Carbon dioxide treatment. Pursuant to Sharp's discovery 4 that the loss of carbon dioxide from the egg entails a deterioration in quality, some warehousemen have charged the atmosphere of the storage rooms with about 1 percent of carbon dioxide, the actual percentage varying with the temperature of storage. This concentration is enough to retard the loss of the gas from the egg but is not enough to be harmful to the workmen who have to enter the storage rooms. This treatment can be accorded the eggs, without removing them from their cases, at an expense of about a cent per case of eggs. Its effect is more potent at higher temperature where refrigeration is not operative. The walls of the warehouse must be specially treated to prevent excessive diffusion of the gas, or successive charges of the gas are necessary to replace the losses. The beneficial effects on the improved quality of the eggs are shown by the odor, the condition of the thick white, the better standing up of the yolk, the viscosity of the yolk, and the taste and color of the white. Moran states 5 that the optimum atmospheric conditions of storage for the best egg quality are 2½ percent carbon dioxide and 85 percent moisture.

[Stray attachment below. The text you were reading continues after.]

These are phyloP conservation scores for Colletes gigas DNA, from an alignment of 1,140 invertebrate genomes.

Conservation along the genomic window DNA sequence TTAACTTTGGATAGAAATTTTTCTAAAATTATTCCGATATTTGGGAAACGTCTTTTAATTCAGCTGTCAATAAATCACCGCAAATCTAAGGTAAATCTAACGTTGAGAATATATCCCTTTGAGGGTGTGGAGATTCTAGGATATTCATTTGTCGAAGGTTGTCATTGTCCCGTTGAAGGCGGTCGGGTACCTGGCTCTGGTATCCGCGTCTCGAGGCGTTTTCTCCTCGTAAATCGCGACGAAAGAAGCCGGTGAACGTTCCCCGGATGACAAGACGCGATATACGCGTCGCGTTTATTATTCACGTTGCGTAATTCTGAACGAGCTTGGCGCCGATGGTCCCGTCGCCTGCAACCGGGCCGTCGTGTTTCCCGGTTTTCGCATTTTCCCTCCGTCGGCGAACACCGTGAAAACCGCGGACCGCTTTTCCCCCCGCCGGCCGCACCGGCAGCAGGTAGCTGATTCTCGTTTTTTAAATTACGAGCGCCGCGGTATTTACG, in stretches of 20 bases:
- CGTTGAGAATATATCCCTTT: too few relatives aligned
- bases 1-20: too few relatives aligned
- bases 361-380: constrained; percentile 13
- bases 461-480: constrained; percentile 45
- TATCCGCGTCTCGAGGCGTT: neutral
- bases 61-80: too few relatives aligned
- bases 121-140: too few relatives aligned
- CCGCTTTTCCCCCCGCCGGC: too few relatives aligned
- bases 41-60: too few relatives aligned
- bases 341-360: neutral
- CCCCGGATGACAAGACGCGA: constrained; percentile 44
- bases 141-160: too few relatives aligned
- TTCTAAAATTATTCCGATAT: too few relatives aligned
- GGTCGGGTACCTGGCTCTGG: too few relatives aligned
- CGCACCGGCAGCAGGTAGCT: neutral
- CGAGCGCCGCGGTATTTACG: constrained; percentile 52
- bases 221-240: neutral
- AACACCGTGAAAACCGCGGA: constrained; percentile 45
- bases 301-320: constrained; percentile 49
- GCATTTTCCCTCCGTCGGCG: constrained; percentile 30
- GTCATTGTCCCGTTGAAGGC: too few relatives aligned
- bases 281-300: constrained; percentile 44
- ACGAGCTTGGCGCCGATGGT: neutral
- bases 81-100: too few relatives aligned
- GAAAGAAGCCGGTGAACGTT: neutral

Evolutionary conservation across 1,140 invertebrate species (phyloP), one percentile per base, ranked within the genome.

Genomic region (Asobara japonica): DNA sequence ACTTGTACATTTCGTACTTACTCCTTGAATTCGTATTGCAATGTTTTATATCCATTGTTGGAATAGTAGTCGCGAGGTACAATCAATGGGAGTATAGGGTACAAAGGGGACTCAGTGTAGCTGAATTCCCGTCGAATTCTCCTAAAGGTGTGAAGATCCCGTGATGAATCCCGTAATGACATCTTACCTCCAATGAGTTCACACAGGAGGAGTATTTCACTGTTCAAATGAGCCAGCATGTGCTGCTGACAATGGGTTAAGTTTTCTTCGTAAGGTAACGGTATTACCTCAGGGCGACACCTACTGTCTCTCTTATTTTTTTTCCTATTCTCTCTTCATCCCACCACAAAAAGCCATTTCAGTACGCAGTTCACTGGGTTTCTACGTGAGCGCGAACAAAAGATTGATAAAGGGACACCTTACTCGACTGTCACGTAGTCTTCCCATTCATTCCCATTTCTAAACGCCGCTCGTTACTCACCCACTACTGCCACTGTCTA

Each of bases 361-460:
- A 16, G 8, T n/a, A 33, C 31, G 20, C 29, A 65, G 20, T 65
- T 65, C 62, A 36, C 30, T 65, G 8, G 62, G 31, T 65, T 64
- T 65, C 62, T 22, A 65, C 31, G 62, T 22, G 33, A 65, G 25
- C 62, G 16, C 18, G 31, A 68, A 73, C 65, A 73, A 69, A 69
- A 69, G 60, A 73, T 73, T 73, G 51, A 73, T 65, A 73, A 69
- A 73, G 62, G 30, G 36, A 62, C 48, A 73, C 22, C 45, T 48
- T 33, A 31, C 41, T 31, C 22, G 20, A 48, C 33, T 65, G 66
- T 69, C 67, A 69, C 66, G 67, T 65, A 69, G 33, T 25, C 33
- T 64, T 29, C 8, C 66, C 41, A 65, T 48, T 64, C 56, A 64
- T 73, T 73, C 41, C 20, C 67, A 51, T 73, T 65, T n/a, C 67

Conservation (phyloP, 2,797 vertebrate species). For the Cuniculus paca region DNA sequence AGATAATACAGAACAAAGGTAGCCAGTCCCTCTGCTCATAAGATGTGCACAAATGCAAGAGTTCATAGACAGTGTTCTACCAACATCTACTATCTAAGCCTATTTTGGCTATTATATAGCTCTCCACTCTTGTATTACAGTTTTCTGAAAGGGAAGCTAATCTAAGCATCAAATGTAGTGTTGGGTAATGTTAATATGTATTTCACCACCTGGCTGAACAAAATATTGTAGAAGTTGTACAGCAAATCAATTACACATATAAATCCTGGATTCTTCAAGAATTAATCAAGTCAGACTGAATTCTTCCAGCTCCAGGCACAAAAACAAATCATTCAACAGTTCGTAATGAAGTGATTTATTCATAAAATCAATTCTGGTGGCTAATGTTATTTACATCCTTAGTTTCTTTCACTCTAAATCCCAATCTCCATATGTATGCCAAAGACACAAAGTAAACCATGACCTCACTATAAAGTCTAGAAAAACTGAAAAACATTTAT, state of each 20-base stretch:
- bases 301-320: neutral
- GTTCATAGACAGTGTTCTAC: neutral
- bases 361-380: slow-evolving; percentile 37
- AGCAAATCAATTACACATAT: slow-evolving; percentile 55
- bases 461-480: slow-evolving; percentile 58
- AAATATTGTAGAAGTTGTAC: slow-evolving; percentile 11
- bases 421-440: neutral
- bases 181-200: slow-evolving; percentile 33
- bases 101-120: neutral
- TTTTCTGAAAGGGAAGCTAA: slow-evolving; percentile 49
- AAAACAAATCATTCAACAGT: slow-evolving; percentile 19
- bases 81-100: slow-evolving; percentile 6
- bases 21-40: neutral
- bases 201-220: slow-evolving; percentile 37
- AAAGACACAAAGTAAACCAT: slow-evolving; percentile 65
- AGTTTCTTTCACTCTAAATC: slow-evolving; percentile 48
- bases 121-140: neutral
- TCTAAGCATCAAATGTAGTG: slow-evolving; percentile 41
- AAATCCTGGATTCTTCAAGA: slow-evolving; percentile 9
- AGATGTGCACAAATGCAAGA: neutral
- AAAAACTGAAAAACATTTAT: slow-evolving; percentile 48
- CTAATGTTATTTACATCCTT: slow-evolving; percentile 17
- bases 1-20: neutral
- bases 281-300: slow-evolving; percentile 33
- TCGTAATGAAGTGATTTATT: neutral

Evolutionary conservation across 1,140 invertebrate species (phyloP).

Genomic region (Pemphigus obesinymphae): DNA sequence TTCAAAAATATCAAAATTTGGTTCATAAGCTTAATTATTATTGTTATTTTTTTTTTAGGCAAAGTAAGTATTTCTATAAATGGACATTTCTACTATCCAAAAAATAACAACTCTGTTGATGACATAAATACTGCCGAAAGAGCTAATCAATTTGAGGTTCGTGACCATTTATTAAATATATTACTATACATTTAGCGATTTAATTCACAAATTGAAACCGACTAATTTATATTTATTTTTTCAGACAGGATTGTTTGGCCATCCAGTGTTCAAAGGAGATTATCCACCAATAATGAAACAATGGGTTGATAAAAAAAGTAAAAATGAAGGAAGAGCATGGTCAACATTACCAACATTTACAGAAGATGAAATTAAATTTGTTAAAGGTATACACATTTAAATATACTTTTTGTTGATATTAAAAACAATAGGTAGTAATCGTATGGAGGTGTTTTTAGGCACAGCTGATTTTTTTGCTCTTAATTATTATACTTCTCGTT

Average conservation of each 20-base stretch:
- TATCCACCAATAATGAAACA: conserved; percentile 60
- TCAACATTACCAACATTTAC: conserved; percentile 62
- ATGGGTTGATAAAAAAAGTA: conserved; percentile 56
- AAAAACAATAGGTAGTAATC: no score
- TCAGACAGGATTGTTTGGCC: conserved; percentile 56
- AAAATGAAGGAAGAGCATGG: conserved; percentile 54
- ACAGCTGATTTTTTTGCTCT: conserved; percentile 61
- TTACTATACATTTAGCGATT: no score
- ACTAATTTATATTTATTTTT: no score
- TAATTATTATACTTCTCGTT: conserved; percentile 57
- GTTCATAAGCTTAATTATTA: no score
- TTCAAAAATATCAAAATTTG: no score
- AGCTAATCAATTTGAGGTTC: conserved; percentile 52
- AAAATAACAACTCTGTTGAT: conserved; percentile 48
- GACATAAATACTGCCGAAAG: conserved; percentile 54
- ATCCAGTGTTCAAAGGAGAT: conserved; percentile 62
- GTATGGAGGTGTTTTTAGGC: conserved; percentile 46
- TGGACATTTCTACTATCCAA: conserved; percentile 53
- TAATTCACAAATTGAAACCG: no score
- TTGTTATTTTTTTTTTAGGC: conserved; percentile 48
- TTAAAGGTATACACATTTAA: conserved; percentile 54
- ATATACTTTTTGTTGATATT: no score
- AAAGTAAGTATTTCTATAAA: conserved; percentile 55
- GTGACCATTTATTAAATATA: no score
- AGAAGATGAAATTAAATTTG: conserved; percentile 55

Vacuum-carbon dioxide-oil treatment. Swenson has worked out a possible improvement combining the advantages of the oil and carbon dioxide treatment.° He draws out a portion of the air in the egg with a vacuum, then coats the shell thinly with an oil, and releases the vacuum in carbon dioxide gas. The restoration of the normal air pressure carries the oil into the shell pores and seals them. As a large part of the oil is drawn to the inner surface of the shell, the eggs have a less oily appearance than eggs oiled by merely dipping. In an 11-month storage test, the unoiled eggs lost 7.71 percent of their weight, the open dipped 1.6 percent, and the vacuum dipped 0.1 percent. None of the unoiled was in the top two grades whereas 30 percent of the open dipped and 47 percent of the vacuum dipped were. This process is covered by U. S. Patent 1,888,415, and is available for free use by the public. Inasmuch as the closing of the pores seems to be the important factor, it would seem that releasing the vacuum in carbon dioxide gas would not offer much advantage over releasing it in ordinary air.